Miss Graham, pictured here with her parents, was top scorer in her Lacrosse team despite the condition
Miss Graham first experienced a sharp pain in her back when she was 10, initially leaving doctors baffled until a geneticist diagnosed her with EDS three years later.
Since then she’s had to have eight major surgeries to hold her spine in place and to stop her brain from slipping through her skull.
She added: ‘My diagnoses came three years after I started getting a back pain that felt like someone taking a hammer and nail to my spine.
‘Since then I’ve had a lot of major operations to stop my vertebrae from moving so excessively and my spine fused to stop my skull from detaching itself.’
Miss Graham refuses to let her condition hold her back, competitively playing soccer and lacrosse after her diagnosis, as well as starting beauty pageants last year as part of her bucket list.
The medical student is now doing charity work to promote EDS and hopes to continue her pageant success with a view to competing in Miss America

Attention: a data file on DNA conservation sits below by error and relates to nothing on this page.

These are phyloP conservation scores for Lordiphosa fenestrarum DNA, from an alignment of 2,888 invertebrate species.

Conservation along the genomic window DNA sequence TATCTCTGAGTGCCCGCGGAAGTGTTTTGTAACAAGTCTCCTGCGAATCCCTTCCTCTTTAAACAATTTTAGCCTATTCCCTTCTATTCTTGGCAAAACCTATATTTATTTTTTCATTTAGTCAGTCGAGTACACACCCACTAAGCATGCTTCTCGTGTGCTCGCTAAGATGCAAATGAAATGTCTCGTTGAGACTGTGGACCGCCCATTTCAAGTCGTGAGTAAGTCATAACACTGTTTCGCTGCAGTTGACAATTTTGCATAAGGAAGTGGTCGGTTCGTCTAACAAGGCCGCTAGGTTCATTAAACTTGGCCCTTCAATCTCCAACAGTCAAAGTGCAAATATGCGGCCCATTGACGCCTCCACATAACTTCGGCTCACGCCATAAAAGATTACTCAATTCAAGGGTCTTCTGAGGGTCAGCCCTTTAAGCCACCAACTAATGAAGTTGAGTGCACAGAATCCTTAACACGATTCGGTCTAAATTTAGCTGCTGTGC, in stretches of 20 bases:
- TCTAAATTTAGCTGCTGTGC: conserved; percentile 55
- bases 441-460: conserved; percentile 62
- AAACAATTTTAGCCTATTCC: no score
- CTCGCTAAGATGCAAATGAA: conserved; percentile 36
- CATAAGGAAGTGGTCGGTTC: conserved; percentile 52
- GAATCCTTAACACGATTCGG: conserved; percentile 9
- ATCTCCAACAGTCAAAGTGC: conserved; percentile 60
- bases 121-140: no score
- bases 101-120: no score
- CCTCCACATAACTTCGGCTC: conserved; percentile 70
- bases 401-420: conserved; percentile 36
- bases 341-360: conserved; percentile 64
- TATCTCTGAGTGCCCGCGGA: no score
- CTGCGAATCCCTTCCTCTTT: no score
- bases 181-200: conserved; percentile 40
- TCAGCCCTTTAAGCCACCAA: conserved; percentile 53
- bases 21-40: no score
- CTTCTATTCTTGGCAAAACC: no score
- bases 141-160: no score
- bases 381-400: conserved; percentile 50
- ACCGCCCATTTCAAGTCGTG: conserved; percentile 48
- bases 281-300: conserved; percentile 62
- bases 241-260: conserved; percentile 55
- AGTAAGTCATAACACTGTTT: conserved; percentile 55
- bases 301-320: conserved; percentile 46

She has even created her own non-profit organization to support EDS sufferers, called the Zebra Network.
She said: ‘After three pageants I won Miss White Oak and coaching from Mardis Hall, which is something I never thought would happen. Soon I could be in the running for Miss America.
‘I want to communicate and educate about invisible illnesses, like EDS, as it doesn’t feel like doctors care until you’re dying or rarely even know about my condition.’
Ehlers Danlos Syndrome is a connective tissue disorder that affects the production and function of collagen which holds the bones, joints, skin, blood vessels and organs in place.
According to The Ehlers-Danlos Society, the condition is known or thought to alter the biology of collagen in the body (the most abundant protein), which can lead to multi-systemic symptoms.
They state: ‘Chronic pain is a well-established and cardinal manifestation of Hypermobility EDS and it is common for pain to be out of proportion to physical and radiological findings.’
At the EDS conference last year, Professor Rodney Grahame admitted, ‘No other disease in the history of modern medicine has been neglected in such a way as Ehlers-Danlos Syndrome.’
Victoria says, ‘it’s time for a change. And I am going to make that change.’